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ConsumerLab.com assesses milk thistle supplements.

Sales of milk thistle in the U.S. were $108 million in 2011, up 10.2% from the prior year, according to Nutrition Business Journal, Boulder, CO. ConsumerLab.com recently tested 11 milk thistle supplements and found one product had an unacceptable amount of lead and six products did not contain expected amounts of silyma-rin compounds, which are believed to be the active constituents of milk thistle. While most products claimed that their milk thistle extracts were standardized to 80% silymarin, ConsumerLab.com found actual amounts to range from 48% to 67%.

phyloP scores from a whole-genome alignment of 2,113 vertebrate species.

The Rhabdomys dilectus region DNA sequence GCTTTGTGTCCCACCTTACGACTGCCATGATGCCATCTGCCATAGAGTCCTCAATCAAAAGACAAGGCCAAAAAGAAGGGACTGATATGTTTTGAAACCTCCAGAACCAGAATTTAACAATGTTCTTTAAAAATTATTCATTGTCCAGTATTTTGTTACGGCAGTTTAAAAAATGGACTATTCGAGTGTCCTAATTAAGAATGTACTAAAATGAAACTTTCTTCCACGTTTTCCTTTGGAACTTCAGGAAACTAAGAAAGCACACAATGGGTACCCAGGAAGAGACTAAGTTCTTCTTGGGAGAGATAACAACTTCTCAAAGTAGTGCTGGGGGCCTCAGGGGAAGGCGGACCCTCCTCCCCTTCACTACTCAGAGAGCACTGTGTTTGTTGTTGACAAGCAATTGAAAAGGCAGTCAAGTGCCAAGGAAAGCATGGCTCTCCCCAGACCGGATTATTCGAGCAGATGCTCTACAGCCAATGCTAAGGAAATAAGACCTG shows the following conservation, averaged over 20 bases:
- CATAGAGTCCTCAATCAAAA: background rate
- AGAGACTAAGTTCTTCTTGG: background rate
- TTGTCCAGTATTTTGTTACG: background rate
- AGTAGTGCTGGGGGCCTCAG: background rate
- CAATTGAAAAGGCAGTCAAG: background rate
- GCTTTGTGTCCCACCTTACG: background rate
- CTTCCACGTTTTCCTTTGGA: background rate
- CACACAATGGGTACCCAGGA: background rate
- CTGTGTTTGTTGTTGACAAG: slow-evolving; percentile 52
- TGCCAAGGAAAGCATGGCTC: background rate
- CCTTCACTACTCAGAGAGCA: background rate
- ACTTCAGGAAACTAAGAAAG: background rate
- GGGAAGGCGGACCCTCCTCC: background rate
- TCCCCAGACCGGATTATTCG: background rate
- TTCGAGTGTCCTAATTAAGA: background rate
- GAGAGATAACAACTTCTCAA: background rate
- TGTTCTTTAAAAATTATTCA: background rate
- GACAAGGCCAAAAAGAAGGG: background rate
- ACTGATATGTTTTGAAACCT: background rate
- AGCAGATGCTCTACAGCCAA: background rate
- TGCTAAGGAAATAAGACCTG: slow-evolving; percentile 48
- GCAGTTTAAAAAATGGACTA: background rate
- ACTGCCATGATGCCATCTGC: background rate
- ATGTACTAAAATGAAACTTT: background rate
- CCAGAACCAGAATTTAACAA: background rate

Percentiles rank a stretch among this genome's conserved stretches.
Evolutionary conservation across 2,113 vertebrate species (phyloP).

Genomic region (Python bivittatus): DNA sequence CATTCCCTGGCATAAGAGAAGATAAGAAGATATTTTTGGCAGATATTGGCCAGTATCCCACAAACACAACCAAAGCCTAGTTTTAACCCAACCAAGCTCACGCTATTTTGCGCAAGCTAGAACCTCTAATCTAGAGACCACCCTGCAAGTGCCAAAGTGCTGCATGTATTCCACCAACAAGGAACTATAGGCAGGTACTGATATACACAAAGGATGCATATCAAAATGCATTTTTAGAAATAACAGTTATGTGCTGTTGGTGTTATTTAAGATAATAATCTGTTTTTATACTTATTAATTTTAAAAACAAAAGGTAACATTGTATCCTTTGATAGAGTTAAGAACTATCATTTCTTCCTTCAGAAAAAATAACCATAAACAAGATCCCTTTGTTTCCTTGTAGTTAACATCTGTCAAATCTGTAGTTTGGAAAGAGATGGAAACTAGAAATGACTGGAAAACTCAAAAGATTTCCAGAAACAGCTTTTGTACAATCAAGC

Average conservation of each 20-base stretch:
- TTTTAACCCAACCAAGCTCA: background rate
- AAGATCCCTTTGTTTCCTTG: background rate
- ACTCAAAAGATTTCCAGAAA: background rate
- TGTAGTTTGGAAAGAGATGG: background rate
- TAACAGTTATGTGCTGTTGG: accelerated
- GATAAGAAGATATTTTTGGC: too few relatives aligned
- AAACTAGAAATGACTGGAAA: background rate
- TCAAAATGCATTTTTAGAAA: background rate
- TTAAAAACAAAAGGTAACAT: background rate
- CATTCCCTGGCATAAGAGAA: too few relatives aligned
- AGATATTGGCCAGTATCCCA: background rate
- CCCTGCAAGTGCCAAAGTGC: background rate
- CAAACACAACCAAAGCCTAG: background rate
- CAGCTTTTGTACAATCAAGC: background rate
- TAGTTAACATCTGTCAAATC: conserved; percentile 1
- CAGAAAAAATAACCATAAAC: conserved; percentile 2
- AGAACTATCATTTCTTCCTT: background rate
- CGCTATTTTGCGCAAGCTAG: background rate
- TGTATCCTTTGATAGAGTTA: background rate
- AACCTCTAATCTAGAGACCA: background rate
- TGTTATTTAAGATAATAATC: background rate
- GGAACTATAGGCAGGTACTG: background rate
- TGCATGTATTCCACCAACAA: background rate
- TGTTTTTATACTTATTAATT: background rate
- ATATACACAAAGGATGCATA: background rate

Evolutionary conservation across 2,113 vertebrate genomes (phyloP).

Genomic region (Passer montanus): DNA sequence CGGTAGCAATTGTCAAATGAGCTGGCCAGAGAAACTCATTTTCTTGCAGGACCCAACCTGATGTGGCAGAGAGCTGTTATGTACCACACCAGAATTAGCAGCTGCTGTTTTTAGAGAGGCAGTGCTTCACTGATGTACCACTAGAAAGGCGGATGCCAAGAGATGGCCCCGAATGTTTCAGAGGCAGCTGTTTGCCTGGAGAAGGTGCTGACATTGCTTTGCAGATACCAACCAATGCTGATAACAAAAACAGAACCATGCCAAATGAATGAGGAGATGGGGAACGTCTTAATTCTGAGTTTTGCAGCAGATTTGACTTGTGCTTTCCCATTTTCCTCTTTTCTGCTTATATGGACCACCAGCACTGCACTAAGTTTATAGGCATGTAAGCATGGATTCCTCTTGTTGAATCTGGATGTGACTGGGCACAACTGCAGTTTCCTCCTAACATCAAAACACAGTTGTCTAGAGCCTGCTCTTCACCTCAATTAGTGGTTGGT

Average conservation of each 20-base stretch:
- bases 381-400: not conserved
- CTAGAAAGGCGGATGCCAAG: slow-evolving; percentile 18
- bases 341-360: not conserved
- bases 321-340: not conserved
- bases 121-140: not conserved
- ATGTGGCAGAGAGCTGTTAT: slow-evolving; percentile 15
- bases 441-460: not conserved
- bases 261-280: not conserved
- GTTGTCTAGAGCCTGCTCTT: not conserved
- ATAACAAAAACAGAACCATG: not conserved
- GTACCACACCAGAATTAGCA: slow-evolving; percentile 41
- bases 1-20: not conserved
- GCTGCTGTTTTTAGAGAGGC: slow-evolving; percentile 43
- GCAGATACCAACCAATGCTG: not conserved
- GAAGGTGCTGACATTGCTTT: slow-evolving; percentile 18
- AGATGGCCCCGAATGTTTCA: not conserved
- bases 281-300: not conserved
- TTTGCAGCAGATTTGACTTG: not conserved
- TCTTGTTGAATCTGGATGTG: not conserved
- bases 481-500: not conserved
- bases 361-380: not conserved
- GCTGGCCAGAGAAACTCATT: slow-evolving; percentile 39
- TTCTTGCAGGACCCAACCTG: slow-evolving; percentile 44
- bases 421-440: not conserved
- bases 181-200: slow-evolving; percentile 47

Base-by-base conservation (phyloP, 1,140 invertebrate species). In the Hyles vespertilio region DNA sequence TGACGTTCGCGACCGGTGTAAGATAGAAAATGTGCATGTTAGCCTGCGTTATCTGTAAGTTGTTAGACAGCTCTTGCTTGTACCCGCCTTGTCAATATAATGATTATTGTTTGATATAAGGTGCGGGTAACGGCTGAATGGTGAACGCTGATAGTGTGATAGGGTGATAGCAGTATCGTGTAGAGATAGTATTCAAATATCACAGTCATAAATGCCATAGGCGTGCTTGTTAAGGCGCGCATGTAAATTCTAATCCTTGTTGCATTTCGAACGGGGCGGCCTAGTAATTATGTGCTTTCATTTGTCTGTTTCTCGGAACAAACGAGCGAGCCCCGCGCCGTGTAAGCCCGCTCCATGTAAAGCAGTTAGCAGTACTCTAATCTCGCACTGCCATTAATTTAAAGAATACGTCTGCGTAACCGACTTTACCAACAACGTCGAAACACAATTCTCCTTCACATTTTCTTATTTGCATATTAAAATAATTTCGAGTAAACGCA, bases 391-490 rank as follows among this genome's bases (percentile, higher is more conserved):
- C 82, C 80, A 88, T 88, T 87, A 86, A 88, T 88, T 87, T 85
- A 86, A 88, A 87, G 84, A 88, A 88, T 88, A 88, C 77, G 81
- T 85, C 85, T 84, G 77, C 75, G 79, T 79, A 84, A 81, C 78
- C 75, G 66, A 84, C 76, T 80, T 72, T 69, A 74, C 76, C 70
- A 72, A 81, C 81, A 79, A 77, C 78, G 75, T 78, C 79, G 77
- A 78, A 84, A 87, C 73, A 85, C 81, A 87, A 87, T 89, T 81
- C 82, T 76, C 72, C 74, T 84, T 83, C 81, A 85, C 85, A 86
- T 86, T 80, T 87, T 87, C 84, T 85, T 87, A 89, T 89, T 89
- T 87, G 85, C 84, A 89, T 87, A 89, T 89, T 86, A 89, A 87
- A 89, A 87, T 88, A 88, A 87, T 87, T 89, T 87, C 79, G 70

Many supplement makers appear to be using substandard milk thistle extract ingredient in their products, ConsurnberLab.com said. This can happen if they rely on non-specific tests, such as UV spectrophotometric analysis, which falsely inflate the silymarin content of an extract by counting other compounds that are not silymarin. In contrast, ConsumerLab.com used a highly specific HPLC method to test the products. Some milk thistle ingredient suppliers offer a higher-priced extract (certified with the HPLC test) and a lower-priced extract (certified with the non-specific UV test). FDA does not set standards for the quality of herbal supplements nor specify how they must be tested, so manufacturers may choose either form of milk thistle.
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Title Annotation:Industry News
Publication:Nutraceuticals World
Date:Jan 1, 2013
Words:206
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